Client Alert May 10, 2024 Kathryn Z. Stegink

Michigan Supreme Court Rules on the Application of Exclusionary Rule to Zoning Ordinance Enforcement Cases

On May 3, 2024, in Long Lake Twp v Maxon, the Michigan Supreme Court concluded that the exclusionary rule does not apply in nuisance and zoning ordinance cases that only seek prospective injunctive relief.  This case involved a municipality’s use of a drone to take aerial photos and videos of a property for ordinance enforcement purposes.  The property owners argued that the drone usage violated the search and seizure provisions of the United States and Michigan constitutions.

The Court did not decide whether drone usage for ordinance enforcement purposes violates the prohibition against unlawful searches and seizures.  In a previous decision in Long Lake Twp v Maxon, it instructed the Michigan Court of Appeals to consider whether the exclusionary rule applied to the case.  Under the exclusionary rule, if a court determines that a search is unlawful, any evidence gathered during that search cannot be used in court.  The exclusionary rule has long been used for criminal cases, but not for ordinance enforcement cases.

On September 15, 2022, the Court of Appeals concluded that the exclusionary rule does not apply to a zoning ordinance enforcement case.  The Court of Appeals’ decision was appealed to the Michigan Supreme Court.  The Michigan Supreme Court determined that the exclusionary rule did not apply to the nuisance and zoning ordinance cases based on the type of relief sought by Long Lake Township.  The Township did not ask for a fine, but asked for an injunction to prevent the property owners from continuing to store junk on their property in the future.  The Court specifically stated that the exclusionary rule does not apply because the Township asked for prospective injunctive relief.  It is not clear whether the exclusionary rule would apply if a municipality does ask for a fine in addition to injunctive relief.  Until this question is answered, municipalities may avoid the risk by only asking for prospective injunctive relief for cases that involve photos or videos gathered by a drone.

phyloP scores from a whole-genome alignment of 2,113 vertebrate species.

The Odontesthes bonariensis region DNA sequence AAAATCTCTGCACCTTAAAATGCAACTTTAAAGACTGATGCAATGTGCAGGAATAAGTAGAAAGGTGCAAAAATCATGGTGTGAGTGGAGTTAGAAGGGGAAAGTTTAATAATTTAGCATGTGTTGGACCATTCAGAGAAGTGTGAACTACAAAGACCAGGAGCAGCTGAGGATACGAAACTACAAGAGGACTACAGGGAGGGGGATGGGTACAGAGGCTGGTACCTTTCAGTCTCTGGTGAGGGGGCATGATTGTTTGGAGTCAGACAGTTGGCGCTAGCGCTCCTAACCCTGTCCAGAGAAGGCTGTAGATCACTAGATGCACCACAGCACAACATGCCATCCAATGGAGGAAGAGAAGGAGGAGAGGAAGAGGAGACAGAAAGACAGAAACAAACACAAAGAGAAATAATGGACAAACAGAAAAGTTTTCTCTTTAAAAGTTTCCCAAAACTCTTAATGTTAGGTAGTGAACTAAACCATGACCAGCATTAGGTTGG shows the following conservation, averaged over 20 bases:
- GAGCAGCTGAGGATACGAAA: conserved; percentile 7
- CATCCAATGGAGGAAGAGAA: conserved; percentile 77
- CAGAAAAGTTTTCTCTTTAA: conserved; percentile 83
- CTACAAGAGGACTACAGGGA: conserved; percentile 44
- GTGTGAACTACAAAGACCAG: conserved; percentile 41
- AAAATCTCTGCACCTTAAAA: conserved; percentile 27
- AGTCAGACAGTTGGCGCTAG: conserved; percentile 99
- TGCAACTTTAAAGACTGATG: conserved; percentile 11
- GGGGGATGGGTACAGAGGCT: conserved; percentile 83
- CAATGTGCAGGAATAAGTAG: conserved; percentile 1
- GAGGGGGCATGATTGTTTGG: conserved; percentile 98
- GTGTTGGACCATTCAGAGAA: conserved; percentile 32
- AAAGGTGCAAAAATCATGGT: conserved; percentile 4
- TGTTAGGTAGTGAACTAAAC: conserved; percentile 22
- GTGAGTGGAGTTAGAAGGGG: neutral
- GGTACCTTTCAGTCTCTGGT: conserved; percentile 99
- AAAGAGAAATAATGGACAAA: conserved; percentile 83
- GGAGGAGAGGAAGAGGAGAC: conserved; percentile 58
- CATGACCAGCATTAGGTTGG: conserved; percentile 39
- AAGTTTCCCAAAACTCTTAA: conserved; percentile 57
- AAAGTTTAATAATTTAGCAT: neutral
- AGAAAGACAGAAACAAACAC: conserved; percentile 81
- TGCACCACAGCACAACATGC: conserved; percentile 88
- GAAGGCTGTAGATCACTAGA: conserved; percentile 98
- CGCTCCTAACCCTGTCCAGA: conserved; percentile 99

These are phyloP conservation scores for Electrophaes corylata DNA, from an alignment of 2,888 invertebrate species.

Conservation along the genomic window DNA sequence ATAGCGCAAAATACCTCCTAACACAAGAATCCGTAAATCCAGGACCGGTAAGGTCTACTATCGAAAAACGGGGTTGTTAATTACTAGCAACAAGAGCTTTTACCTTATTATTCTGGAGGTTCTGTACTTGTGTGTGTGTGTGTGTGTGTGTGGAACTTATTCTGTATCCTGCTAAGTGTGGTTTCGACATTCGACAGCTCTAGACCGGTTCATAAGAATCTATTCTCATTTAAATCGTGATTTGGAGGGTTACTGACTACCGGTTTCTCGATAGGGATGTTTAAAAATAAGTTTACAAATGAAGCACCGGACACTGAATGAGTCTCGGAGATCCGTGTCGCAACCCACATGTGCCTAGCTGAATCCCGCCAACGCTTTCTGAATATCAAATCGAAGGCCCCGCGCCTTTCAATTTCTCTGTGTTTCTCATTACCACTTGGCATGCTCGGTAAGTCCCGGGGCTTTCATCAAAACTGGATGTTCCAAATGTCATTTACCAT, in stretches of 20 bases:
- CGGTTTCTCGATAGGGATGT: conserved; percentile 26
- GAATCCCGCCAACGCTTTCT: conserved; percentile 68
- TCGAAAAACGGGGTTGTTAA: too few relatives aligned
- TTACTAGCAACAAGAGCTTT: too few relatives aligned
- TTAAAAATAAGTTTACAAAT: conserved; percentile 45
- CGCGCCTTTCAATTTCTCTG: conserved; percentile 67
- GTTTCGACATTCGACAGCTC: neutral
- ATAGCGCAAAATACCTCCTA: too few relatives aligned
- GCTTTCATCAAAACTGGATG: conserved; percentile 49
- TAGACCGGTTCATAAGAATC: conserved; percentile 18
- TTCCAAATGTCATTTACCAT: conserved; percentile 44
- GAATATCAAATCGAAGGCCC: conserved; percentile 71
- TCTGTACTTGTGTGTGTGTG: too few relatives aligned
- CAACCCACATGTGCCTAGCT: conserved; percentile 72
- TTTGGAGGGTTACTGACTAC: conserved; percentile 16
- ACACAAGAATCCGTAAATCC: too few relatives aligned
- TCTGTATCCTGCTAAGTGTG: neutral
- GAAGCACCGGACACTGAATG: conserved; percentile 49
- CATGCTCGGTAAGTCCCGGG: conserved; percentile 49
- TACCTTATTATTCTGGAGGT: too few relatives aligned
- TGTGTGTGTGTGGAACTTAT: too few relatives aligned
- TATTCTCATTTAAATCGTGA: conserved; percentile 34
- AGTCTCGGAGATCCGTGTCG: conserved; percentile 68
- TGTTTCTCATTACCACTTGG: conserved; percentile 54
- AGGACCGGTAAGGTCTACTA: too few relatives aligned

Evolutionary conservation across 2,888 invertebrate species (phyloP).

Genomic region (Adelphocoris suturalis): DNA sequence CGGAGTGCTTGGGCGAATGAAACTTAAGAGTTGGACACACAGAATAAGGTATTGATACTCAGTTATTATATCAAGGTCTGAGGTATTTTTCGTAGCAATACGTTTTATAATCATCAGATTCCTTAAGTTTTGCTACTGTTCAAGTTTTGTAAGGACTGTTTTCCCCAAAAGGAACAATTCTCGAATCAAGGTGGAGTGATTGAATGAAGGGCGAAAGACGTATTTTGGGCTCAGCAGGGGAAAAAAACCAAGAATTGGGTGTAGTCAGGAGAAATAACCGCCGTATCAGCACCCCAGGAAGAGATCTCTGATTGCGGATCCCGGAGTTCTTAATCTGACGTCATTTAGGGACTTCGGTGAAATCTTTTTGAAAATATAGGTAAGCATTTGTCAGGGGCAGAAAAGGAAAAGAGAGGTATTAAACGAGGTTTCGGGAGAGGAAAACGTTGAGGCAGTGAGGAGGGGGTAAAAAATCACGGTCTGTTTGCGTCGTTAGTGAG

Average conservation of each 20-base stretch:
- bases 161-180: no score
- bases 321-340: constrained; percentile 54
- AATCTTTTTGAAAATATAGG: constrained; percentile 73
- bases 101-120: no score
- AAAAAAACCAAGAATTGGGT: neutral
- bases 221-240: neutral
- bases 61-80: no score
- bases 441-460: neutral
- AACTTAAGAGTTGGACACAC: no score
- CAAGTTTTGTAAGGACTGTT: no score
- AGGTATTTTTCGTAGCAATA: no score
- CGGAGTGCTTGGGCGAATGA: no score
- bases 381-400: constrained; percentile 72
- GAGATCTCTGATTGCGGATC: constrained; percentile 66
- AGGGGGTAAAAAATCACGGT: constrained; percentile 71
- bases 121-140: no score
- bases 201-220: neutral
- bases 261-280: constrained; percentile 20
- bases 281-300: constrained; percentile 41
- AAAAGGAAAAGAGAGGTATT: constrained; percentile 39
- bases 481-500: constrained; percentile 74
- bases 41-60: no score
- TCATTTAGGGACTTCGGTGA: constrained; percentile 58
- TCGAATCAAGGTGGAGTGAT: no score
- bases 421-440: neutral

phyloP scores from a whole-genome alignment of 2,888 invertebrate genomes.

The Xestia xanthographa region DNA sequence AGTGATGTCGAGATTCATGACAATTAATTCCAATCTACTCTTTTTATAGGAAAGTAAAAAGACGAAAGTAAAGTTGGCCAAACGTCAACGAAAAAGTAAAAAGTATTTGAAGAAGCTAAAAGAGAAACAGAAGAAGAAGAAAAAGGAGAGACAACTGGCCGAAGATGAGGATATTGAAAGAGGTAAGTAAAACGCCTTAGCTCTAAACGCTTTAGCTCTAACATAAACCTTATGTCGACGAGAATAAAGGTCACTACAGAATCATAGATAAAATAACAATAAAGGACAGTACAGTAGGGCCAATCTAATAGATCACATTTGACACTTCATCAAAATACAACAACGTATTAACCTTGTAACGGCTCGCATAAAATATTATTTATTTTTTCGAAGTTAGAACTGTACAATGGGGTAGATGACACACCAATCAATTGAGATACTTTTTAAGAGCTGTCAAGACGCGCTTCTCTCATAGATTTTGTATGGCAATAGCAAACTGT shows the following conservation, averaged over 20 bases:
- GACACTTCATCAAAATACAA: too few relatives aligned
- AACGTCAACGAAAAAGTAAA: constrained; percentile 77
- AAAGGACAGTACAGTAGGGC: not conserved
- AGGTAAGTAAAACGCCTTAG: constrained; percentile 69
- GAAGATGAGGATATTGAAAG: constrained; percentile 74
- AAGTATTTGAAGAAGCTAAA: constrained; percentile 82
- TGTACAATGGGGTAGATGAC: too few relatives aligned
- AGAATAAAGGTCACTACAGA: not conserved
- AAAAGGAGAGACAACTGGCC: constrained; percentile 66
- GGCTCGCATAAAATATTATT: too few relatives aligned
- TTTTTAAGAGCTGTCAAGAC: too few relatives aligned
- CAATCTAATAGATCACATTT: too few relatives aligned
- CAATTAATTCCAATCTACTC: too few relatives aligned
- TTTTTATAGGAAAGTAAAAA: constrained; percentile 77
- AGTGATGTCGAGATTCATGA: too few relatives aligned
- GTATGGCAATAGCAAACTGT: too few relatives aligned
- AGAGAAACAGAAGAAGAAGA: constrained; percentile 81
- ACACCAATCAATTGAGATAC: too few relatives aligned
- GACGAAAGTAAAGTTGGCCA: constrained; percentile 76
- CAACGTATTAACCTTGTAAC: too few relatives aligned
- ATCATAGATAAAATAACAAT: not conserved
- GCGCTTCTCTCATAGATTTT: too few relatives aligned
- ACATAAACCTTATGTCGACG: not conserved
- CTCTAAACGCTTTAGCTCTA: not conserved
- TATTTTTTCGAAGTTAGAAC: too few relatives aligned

Because the  videos and photos taken from the drone would not be excluded from consideration under the exclusionary rule, the Court did not decide whether use of a drone to surveil private property constitutes an unlawful search.

If you have any questions regarding the Michigan Supreme Court’s decision or the use of drones in zoning ordinance enforcement, please contact a lawyer in our firm’s Local Government Law Practice Group.

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